17 Mar Florida Personal Injury Claims: What Kinds of Damages Can You Sue for?
If you have recently suffered a personal injury and are currently considering filing a claim, you are likely asking yourself whether the effort will be worth your time. Frankly, the answer to that question depends on what the incident has cost you.
In a personal injury case, when a judge or jury finds there is a person or company legally responsible for the incident, and subsequently, your injury, monetary damages can be awarded to you.
There are four general ways personal injury damages within a claim will be classified, and in this post, we will share information about each category and provide examples for each of them.
This is by no means an exhaustive list of examples within each category of damages, and an experienced Florida personal injury lawyer will be able to help you understand the best way for you to financially recover from your personal claim.
Economic or Special Damages
These are the actual costs of medical treatment, estimated future medical expenses, lost earnings, future lost earnings, property damage, or other out-of-pocket expenses.
The medical portion of damages should include every expense that the plaintiff has had to pay out over the course of receiving treatment, and should also factor in what future medical costs will be. These amounts alone can add up quickly, especially in cases in which a plaintiff has become permanently disabled and is in need of adaptive devices or lifelong nursing care.
Lost wages calculations will usually factor both work the plaintiff had to miss due to treatment (whether it was paid or unpaid time off) and work that will likely be missed in the future. Further, when a plaintiff has become permanently unable to work – or their capacity to work has been permanently reduced – lost wages over their lifetime may be calculated into the award.
Non-economic or General Damages
These are awarded upon the evaluation of elements like pain and suffering, inconvenience, emotional distress, loss of consortium (companionship of husband, wife, or partner), or loss of enjoyment of life.
Pain and Suffering is one form of general damages which juries tend to award generously. Often responsible parties (and their insurers) are inclined to offer a settlement to avoid this. During the settlement process, insurance companies typically employ a “pain multiplier” strategy in order to arrive at a fair and reasonable number which involves the total of actual financial losses multiplied by a number the insurer deems appropriate, usually between 1.5 and 5.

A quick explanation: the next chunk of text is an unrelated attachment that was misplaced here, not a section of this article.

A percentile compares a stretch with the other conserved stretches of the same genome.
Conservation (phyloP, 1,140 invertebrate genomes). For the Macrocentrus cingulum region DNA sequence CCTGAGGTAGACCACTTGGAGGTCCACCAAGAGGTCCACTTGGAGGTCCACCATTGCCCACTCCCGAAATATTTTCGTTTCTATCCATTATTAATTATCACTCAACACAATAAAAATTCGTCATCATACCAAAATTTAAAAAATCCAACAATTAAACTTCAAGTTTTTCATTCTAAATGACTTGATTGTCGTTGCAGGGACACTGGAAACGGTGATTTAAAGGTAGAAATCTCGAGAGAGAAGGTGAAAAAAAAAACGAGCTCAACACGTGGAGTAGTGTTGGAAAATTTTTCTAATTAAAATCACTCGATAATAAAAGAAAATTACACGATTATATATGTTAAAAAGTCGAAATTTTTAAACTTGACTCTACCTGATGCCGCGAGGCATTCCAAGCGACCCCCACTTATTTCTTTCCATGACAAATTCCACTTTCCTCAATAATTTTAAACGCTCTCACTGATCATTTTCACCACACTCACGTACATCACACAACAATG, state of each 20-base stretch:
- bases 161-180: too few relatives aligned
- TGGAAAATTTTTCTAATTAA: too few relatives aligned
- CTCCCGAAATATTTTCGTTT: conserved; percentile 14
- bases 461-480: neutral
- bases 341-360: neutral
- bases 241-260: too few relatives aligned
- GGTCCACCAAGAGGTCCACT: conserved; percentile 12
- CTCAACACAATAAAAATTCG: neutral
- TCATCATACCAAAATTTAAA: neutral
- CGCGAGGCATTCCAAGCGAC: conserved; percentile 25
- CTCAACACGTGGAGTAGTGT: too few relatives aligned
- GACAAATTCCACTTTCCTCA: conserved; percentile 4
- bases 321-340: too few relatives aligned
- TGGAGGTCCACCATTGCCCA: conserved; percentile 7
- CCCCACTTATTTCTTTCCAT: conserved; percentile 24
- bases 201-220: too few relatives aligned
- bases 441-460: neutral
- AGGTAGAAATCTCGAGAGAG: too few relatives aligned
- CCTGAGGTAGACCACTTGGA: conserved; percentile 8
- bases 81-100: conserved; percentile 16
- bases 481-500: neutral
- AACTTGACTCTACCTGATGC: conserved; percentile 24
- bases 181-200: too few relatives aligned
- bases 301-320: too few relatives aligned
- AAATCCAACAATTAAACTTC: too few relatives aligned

Emotional distress is often related to pain and suffering damages, but is usually a bit more difficult to prove. Psychiatric records and medical diagnoses of post traumatic stress disorder are a couple of ways you can provide evidence.
Loss of companionship or consortium is another one that can be tied closely to pain and suffering. These damages are sought when an injury has significantly altered the relationship between the victim and family member(s) or when a wrongful death has occurred, which means the complete loss of the relationship.
The previous two categories of damages are considered “compensatory” – or compensation for damages incurred through the case injury. But there are also two additional types of damages that are usually utilized by the courts to maximize the effects the proceedings may have on the defendant, specifically as it pertains to the deterrence of future similar actions.
These are specifically designed to punish the defendant for grossly negligent or particularly egregious actions, and are awarded at the discretion of the court. Often the judge wishes to make an example of the defendant, and feels compensatory damages aren’t enough to deter the offender or others from the same actions in the future. Another situation in which punitive damages may be awarded is if a judge does not believe that the other damages amount to a reasonable punishment.
Treble damages are similar to the way an insurer might come to a settlement number, but these damages are determined by the court, as well. Under special circumstances, when the court rules in your favor, you may be awarded up to three times the amount of certain damages.
One scenario is that the offender must have knowingly and deliberately committed the acts. Another would be a case where the defendant violated the public good – excessive or repeated drunk driving charges which finally result in a fatality, for instance.
Additionally, when a defendant explicitly requests this type of award up front in the initial lawsuit, and can clearly establish intentional malice, judges and juries will deliberate on the request very seriously. In most cases, treble damages are awarded when punitive damages are not involved in the suit.
About the Author:
Jeffrey Braxton is a trial lawyer in Fort Lauderdale who has devoted his career to the practice of personal injury law. As lead trial attorney for the South Florida Injury Law Firm, Jeff has litigated thousands of cases and is a member of the Million Dollar Advocates Forum, an exclusive group of attorneys who have resolved cases in excess of one million dollars.